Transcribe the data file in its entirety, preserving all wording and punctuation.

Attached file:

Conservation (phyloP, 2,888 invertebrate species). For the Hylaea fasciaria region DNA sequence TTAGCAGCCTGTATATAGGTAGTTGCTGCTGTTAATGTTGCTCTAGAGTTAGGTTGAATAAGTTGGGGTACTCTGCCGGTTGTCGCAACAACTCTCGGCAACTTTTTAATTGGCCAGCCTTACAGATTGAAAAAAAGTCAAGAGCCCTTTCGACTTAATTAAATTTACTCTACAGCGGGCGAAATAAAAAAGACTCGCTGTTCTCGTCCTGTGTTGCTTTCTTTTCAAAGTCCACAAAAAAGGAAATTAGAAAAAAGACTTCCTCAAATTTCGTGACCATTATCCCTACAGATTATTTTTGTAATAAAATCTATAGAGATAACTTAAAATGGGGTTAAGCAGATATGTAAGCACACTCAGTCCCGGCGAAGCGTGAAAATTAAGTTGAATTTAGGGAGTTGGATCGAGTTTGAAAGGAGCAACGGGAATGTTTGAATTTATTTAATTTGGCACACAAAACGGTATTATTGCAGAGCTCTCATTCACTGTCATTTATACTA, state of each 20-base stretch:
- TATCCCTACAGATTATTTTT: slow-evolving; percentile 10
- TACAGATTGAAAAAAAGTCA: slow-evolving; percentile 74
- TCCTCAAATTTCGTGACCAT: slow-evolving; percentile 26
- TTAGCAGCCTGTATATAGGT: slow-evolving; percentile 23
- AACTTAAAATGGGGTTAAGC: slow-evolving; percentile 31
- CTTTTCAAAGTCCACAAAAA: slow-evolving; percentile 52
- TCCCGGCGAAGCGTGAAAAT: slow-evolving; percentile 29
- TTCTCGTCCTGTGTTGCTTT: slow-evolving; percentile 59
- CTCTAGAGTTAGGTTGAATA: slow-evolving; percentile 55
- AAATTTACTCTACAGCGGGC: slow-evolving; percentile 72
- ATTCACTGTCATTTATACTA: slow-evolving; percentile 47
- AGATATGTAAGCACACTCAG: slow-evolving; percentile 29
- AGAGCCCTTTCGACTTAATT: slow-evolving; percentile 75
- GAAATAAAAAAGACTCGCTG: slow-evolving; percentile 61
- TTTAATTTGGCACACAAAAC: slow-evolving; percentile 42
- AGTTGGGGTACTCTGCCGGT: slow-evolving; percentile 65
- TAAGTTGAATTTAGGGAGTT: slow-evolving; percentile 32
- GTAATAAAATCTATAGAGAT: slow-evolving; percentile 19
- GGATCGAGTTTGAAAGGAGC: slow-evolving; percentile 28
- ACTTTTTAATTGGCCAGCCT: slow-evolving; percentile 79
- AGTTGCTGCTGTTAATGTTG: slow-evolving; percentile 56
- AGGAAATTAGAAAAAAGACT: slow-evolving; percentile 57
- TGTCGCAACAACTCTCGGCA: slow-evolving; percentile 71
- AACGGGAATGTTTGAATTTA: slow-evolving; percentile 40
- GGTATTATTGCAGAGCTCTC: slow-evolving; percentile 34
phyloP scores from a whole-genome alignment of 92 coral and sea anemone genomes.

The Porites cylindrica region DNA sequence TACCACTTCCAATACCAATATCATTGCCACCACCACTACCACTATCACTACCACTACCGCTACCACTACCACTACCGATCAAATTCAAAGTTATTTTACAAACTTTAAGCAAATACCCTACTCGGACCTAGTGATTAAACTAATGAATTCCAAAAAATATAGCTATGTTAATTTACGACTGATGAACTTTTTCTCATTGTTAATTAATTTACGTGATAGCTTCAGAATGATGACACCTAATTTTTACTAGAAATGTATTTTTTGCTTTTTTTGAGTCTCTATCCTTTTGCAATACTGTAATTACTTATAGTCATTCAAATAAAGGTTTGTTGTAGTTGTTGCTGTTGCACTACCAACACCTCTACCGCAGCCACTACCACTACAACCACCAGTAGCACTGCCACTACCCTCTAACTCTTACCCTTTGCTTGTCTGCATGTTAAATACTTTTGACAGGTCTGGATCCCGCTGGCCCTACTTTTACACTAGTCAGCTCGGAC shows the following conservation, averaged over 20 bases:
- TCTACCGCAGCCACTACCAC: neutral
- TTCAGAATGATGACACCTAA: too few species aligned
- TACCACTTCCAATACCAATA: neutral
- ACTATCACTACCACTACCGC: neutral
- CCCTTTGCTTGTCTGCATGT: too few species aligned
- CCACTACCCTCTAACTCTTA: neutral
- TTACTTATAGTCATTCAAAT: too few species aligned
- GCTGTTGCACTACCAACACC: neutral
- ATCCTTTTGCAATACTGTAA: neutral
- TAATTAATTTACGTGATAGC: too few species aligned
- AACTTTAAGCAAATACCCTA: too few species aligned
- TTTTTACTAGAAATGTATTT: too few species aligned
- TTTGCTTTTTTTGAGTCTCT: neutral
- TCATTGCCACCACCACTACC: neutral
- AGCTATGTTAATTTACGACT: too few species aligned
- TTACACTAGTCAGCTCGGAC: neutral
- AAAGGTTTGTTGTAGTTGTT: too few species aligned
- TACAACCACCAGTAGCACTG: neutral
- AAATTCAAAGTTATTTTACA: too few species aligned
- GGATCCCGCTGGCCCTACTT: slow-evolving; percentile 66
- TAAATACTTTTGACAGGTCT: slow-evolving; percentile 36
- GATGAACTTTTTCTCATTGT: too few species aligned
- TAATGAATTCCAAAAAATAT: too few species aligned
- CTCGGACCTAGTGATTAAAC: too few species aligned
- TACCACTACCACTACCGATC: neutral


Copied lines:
Conservation (phyloP, 2,888 invertebrate species). For the Hylaea fasciaria region DNA sequence TTAGCAGCCTGTATATAGGTAGTTGCTGCTGTTAATGTTGCTCTAGAGTTAGGTTGAATAAGTTGGGGTACTCTGCCGGTTGTCGCAACAACTCTCGGCAACTTTTTAATTGGCCAGCCTTACAGATTGAAAAAAAGTCAAGAGCCCTTTCGACTTAATTAAATTTACTCTACAGCGGGCGAAATAAAAAAGACTCGCTGTTCTCGTCCTGTGTTGCTTTCTTTTCAAAGTCCACAAAAAAGGAAATTAGAAAAAAGACTTCCTCAAATTTCGTGACCATTATCCCTACAGATTATTTTTGTAATAAAATCTATAGAGATAACTTAAAATGGGGTTAAGCAGATATGTAAGCACACTCAGTCCCGGCGAAGCGTGAAAATTAAGTTGAATTTAGGGAGTTGGATCGAGTTTGAAAGGAGCAACGGGAATGTTTGAATTTATTTAATTTGGCACACAAAACGGTATTATTGCAGAGCTCTCATTCACTGTCATTTATACTA, state of each 20-base stretch:
- TATCCCTACAGATTATTTTT: slow-evolving; percentile 10
- TACAGATTGAAAAAAAGTCA: slow-evolving; percentile 74
- TCCTCAAATTTCGTGACCAT: slow-evolving; percentile 26
- TTAGCAGCCTGTATATAGGT: slow-evolving; percentile 23
- AACTTAAAATGGGGTTAAGC: slow-evolving; percentile 31
- CTTTTCAAAGTCCACAAAAA: slow-evolving; percentile 52
- TCCCGGCGAAGCGTGAAAAT: slow-evolving; percentile 29
- TTCTCGTCCTGTGTTGCTTT: slow-evolving; percentile 59
- CTCTAGAGTTAGGTTGAATA: slow-evolving; percentile 55
- AAATTTACTCTACAGCGGGC: slow-evolving; percentile 72
- ATTCACTGTCATTTATACTA: slow-evolving; percentile 47
- AGATATGTAAGCACACTCAG: slow-evolving; percentile 29
- AGAGCCCTTTCGACTTAATT: slow-evolving; percentile 75
- GAAATAAAAAAGACTCGCTG: slow-evolving; percentile 61
- TTTAATTTGGCACACAAAAC: slow-evolving; percentile 42
- AGTTGGGGTACTCTGCCGGT: slow-evolving; percentile 65
- TAAGTTGAATTTAGGGAGTT: slow-evolving; percentile 32
- GTAATAAAATCTATAGAGAT: slow-evolving; percentile 19
- GGATCGAGTTTGAAAGGAGC: slow-evolving; percentile 28
- ACTTTTTAATTGGCCAGCCT: slow-evolving; percentile 79
- AGTTGCTGCTGTTAATGTTG: slow-evolving; percentile 56
- AGGAAATTAGAAAAAAGACT: slow-evolving; percentile 57
- TGTCGCAACAACTCTCGGCA: slow-evolving; percentile 71
- AACGGGAATGTTTGAATTTA: slow-evolving; percentile 40
- GGTATTATTGCAGAGCTCTC: slow-evolving; percentile 34
phyloP scores from a whole-genome alignment of 92 coral and sea anemone genomes.

The Porites cylindrica region DNA sequence TACCACTTCCAATACCAATATCATTGCCACCACCACTACCACTATCACTACCACTACCGCTACCACTACCACTACCGATCAAATTCAAAGTTATTTTACAAACTTTAAGCAAATACCCTACTCGGACCTAGTGATTAAACTAATGAATTCCAAAAAATATAGCTATGTTAATTTACGACTGATGAACTTTTTCTCATTGTTAATTAATTTACGTGATAGCTTCAGAATGATGACACCTAATTTTTACTAGAAATGTATTTTTTGCTTTTTTTGAGTCTCTATCCTTTTGCAATACTGTAATTACTTATAGTCATTCAAATAAAGGTTTGTTGTAGTTGTTGCTGTTGCACTACCAACACCTCTACCGCAGCCACTACCACTACAACCACCAGTAGCACTGCCACTACCCTCTAACTCTTACCCTTTGCTTGTCTGCATGTTAAATACTTTTGACAGGTCTGGATCCCGCTGGCCCTACTTTTACACTAGTCAGCTCGGAC shows the following conservation, averaged over 20 bases:
- TCTACCGCAGCCACTACCAC: neutral
- TTCAGAATGATGACACCTAA: too few species aligned
- TACCACTTCCAATACCAATA: neutral
- ACTATCACTACCACTACCGC: neutral
- CCCTTTGCTTGTCTGCATGT: too few species aligned
- CCACTACCCTCTAACTCTTA: neutral
- TTACTTATAGTCATTCAAAT: too few species aligned
- GCTGTTGCACTACCAACACC: neutral
- ATCCTTTTGCAATACTGTAA: neutral
- TAATTAATTTACGTGATAGC: too few species aligned
- AACTTTAAGCAAATACCCTA: too few species aligned
- TTTTTACTAGAAATGTATTT: too few species aligned
- TTTGCTTTTTTTGAGTCTCT: neutral
- TCATTGCCACCACCACTACC: neutral
- AGCTATGTTAATTTACGACT: too few species aligned
- TTACACTAGTCAGCTCGGAC: neutral
- AAAGGTTTGTTGTAGTTGTT: too few species aligned
- TACAACCACCAGTAGCACTG: neutral
- AAATTCAAAGTTATTTTACA: too few species aligned
- GGATCCCGCTGGCCCTACTT: slow-evolving; percentile 66
- TAAATACTTTTGACAGGTCT: slow-evolving; percentile 36
- GATGAACTTTTTCTCATTGT: too few species aligned
- TAATGAATTCCAAAAAATAT: too few species aligned
- CTCGGACCTAGTGATTAAAC: too few species aligned
- TACCACTACCACTACCGATC: neutral